There is a growing body of research that Hispanic students can achieve, but it will require additional modification and support from the school and community. In the United States, students from linguistically and diverse groups continue to fall behind Caucasian students in academic achievement. The purpose of this paper is to address the educational needs of Hispanic students and provide strategies that will help these students and educators face these challenges. The first strategy is to offer
It appears that the California educational system understands the need for enhancing cultural understanding. This is a positive sign in education.
I'm originally from Albuquerque, New Mexico, where there is an abundance of Hispanic culture. Hispanics are often defined as people from Spain or any country that is Spanish speaking in Latin America. In this essay, I will share with you some affects that Hispanic culture had on me and how it opened my eyes to better understand diversity. Among the United States, New Mexico has the highest percentage of Hispanics according to The U.S. Census Bureau, Hispanics are estimated to be 48% of the total population of people living in New Mexico, which is the highest of any other state. Hispanicization is the process by which a place or a person absorbs characteristics of Hispanic society and culture.
I strongly believe that if one is to hope to create positive change, one must first start small and delve into the community to address its needs; the Herndon ESOL Program allows me to do just that. I have watched students who were once merely waiting to drop out of school become high achievers and move towards obtaining their high school diploma. It is undeniable that the hurdles these students face in their personal lives pose a major threat to their future; therefore, I make it a priority to help them in whatever way I can, either be by tutoring a student at individually or providing emotional support because I believe everyone deserves a fair chance at creating the life they hope for, not the one their history whispers in their
The Latinos education crisis is a prevalent issue in the United States. More and more research has uncovered magnanimous evidence that our education system is failing the students and thus creating a pipeline away from success and higher education and into gangs, prison and poverty. From 2011-12 alone Latinos made up almost a quarter of the enrolled students in public schools, Hispanic status dropout rate was 13% (higher than both African Americans at 8% and Whites at 4%), and 5% of all doctoral degrees conferred were earned by Latinos. (NCES, Digest of Education Statistics 2013). The crisis is a result of compounding failures and the perpetuation of stigmas within the educational, governmental and societal systems. As each of these systems are complex and composed of countless factors, addressing the issues the Latino population face, specifically within schools, is often overlooked and underaddressed. In light of the problems Latinos must compete against, this paper will address the potential for change and how it can be wrought, beginning on the microlevel of the educational system, by mandating and introducing culturally responsive teaching (CRT) into classrooms and school districts nationwide in an effort to counteract the lack of educational support and to decrease tracking of students onto the school to prison pipeline.. This paper will strive to answer the question of how culturally responsive teaching can address the educational deficits of the Latino/a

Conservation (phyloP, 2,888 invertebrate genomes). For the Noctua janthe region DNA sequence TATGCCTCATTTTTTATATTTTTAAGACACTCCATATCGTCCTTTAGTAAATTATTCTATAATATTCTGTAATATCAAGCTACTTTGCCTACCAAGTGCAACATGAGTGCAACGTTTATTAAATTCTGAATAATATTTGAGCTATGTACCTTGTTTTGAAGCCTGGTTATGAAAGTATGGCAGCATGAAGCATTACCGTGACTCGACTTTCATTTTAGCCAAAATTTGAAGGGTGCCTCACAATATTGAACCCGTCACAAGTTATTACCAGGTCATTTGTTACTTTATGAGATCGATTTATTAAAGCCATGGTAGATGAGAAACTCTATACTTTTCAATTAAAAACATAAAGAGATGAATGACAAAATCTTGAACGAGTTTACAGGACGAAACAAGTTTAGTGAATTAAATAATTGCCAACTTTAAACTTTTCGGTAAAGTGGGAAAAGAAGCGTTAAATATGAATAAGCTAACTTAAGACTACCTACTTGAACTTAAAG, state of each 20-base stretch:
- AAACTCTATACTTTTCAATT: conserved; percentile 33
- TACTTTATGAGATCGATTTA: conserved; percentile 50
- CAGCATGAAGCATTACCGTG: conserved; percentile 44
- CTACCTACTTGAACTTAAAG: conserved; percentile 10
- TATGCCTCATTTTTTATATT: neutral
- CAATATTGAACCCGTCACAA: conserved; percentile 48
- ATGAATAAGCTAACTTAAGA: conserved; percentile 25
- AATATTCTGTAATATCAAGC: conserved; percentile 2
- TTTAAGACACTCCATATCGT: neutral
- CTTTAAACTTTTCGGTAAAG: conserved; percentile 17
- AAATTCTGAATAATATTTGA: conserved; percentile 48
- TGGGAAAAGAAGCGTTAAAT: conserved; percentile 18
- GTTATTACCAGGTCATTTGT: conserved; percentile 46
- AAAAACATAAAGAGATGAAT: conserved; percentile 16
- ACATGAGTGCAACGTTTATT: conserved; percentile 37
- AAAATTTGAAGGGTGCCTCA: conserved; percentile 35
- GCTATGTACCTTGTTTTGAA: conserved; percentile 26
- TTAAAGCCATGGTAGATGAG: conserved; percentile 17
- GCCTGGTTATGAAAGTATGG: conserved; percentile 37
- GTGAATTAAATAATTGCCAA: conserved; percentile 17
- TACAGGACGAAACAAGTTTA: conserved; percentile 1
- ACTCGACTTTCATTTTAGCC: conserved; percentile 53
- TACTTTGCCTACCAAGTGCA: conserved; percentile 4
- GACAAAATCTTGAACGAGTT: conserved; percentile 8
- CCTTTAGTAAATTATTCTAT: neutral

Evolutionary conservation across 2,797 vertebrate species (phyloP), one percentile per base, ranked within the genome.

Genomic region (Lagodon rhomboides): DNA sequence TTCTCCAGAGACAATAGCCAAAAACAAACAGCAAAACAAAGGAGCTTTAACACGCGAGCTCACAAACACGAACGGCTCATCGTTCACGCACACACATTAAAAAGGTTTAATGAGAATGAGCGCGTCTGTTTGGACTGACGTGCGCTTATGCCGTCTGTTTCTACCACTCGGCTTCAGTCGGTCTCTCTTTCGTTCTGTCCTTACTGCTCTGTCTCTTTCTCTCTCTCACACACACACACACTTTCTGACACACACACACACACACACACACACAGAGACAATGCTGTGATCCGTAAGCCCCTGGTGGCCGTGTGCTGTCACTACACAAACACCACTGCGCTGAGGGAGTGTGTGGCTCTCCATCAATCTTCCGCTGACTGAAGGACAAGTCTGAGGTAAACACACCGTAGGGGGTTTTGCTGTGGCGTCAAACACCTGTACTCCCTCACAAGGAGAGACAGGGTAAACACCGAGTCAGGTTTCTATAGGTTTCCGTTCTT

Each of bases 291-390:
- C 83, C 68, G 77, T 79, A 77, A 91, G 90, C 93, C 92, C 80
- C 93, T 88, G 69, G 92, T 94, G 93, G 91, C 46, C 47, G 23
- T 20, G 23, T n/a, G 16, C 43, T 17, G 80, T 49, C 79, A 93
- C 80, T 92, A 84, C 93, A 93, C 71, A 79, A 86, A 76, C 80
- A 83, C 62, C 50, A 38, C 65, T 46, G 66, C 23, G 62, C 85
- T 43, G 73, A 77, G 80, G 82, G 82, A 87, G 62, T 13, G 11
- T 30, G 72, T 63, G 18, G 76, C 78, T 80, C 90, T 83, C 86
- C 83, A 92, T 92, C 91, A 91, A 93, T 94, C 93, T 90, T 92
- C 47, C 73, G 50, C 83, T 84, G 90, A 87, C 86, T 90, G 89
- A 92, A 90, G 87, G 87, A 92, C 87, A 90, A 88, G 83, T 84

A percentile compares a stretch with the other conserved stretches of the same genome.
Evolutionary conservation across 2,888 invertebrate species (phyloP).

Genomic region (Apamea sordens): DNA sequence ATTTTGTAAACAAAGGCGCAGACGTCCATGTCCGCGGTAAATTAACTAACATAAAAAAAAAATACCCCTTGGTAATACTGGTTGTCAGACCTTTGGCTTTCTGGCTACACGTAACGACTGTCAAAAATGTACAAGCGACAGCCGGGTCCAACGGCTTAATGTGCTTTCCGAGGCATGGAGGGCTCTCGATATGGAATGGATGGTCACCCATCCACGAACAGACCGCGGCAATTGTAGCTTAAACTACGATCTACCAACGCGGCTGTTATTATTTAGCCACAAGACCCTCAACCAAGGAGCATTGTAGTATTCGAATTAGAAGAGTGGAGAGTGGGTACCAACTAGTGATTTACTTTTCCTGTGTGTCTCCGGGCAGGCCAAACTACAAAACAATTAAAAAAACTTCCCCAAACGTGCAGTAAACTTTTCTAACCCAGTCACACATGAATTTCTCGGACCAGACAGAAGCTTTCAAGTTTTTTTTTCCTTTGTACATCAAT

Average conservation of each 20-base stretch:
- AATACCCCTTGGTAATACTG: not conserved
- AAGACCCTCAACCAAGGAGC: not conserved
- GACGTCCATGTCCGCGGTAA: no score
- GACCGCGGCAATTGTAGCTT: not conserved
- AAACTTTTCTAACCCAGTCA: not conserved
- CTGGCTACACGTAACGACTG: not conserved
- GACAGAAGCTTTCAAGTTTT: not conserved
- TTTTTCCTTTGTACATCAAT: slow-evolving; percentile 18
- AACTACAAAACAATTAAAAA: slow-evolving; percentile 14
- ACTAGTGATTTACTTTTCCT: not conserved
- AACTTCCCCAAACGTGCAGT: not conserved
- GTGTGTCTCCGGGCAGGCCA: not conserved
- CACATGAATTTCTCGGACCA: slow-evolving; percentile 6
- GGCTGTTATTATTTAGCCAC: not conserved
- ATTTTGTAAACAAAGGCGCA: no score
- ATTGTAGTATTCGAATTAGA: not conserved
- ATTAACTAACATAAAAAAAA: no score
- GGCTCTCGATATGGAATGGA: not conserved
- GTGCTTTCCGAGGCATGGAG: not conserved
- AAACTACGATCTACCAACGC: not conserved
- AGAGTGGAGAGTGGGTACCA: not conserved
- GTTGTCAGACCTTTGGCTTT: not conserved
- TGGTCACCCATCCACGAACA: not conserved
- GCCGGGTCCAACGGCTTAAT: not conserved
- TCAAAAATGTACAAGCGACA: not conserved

Educating Through a Multicultural Perspective What the Research Says? Defining Multicultural Education The United States serves as a culturally rich country who opens its arms to individuals from many different ethnicities, backgrounds, and life experiences. It seeks to be the melting pot of a blended group of people, providing opportunity and equity for all. Consequently, our educational system is the cornerstone for providing equal opportunity for all persons. Therefore, as the United States continues to be immersed with individuals from various cultures, the educational system must consistently seek to assure that educational opportunities are equally distributed to our students. In order for this task to be accomplished, developing a well-defined illustration of what multicultural education is necessary.